When Bad Things Happen to Good People: How to Respond if You’re Accused Unjustly

Being falsely accused of a crime can come as quite a shock, especially if you have not done anything wrong. If you believe that you have been falsely accused of a crime, stay calm. Following these steps will help you have the best outcome possible:


Even if you have been arrested or charged for a crime you did not commit, it is the prosecutor’s job to hold someone accountable for the crime. They will have the high burden of proof to convince the judge or the jury that you are guilty “beyond a reasonable doubt.” It is my job as a criminal defense attorney to poke holes in their case and point out what’s wrong with it.  

Many times, I’ve seen people not hire an attorney either because they believe they don’t need it because they are innocent, or maybe they see having an attorney as an admission of guilt. Both are very common misconceptions about the legal system, and can land anyone in jail or prison—especially the innocent ones. Do not make this mistake! Moreover, make sure to hire an attorney that focuses particularly on Florida criminal law and knows the criminal justice system well, as opposed to an attorney that may have several practice areas.

2) Don’t talk to anyone.

Instead of talking to the police (or anyone) and telling them all about why you didn’t do what you are accused of, it is always in your best interest to wait for your attorney to show up. While you wait, remain silent. Even a casual, offhand comment could be misunderstood any number of ways and could help the police or the prosecutor build a case against you.

3) Gather evidence and present it to your attorney.

If you have evidence or witnesses who can prove your alibis, notify your attorney right away. Similarly, if you know there is something that might make you look guilty, let your attorney know. It is important that you have this conversation as soon as possible. Give your attorney as much information as soon as you can so that they aren’t taken by surprise by any details which emerge that you neglected to tell him or her.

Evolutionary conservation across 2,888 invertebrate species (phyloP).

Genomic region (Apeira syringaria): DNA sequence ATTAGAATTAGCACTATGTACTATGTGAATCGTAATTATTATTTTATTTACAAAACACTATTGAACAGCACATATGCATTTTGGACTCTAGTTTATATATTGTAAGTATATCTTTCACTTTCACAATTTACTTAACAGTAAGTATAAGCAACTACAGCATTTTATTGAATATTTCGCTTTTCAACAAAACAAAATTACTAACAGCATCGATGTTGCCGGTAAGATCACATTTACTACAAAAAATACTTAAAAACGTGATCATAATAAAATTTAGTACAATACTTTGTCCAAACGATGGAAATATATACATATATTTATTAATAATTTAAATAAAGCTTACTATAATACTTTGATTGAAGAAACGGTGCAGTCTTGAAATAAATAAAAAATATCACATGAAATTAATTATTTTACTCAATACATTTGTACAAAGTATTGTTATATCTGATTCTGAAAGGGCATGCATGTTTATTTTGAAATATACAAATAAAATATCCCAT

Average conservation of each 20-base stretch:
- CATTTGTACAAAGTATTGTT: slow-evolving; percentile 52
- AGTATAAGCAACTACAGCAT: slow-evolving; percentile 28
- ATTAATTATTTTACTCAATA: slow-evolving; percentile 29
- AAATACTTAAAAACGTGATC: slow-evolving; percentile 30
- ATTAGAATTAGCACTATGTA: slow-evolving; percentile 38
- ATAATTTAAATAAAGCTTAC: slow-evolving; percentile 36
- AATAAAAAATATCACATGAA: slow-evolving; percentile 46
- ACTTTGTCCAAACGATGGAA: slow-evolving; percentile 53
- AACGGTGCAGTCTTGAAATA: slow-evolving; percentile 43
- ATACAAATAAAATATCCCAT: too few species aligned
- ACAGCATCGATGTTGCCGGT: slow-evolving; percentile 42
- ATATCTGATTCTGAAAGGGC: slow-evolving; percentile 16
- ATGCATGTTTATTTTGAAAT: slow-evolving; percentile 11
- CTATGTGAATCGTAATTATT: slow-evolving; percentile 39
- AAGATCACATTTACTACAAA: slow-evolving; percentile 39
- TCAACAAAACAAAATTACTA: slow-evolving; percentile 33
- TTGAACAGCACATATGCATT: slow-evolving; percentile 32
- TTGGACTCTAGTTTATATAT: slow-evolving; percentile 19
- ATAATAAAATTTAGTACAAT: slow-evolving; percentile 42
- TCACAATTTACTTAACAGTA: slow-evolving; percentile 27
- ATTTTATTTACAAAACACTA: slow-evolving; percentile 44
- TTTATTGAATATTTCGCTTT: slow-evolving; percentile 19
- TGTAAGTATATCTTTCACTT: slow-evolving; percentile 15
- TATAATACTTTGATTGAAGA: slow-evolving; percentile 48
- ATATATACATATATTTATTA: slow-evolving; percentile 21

4) Distance yourself from the other party.

If someone has accused you of a crime, it might be tempting to talk to that person and explain yourself or maybe ask questions about why they accused you. Do not talk to your accuser. In fact, do not approach your accuser at all. Avoid them at all costs.

It is highly likely that whatever you say to them will be reported to the police and to the prosecution’s side. That could lead to additional charges such as tampering with a witness or obstruction of justice. Don’t take any chances with your freedom.

5) Stay calm.

Sometimes when we panic, we say or do things that are out of character. When the police are talking to you, do not panic. Practice deep breathing to help you stay calm and keep your mind clear. Remember: You are within your rights to remain silent until your attorney arrives.

Contact Us

For those who have been wrongfully charged with a crime in Florida, contact experienced Florida criminal defense lawyer Barry M. Wax for aggressive representation. Our firm focuses on Florida and federal criminal and white collar defense. Give us a call today at (305) 373-4400 to discuss how we can help you.

Written by Law Offices of Barry M. Wax

Law Offices of Barry M. Wax

For 34 years, I have provided both State- and Federal-Level representation for those facing charges ranging from wire fraud, mortgage fraud, and healthcare fraud to identity theft, drug trafficking, money laundering, murder, DUI, domestic violence and numerous other criminal charges. In every case, it is my commitment to one-on-one service and support that has separated the Law Offices of Barry M. Wax from other criminal defense firms. When it comes to your future, you need a strong defense and the ability to make the right choices and regain control of your life.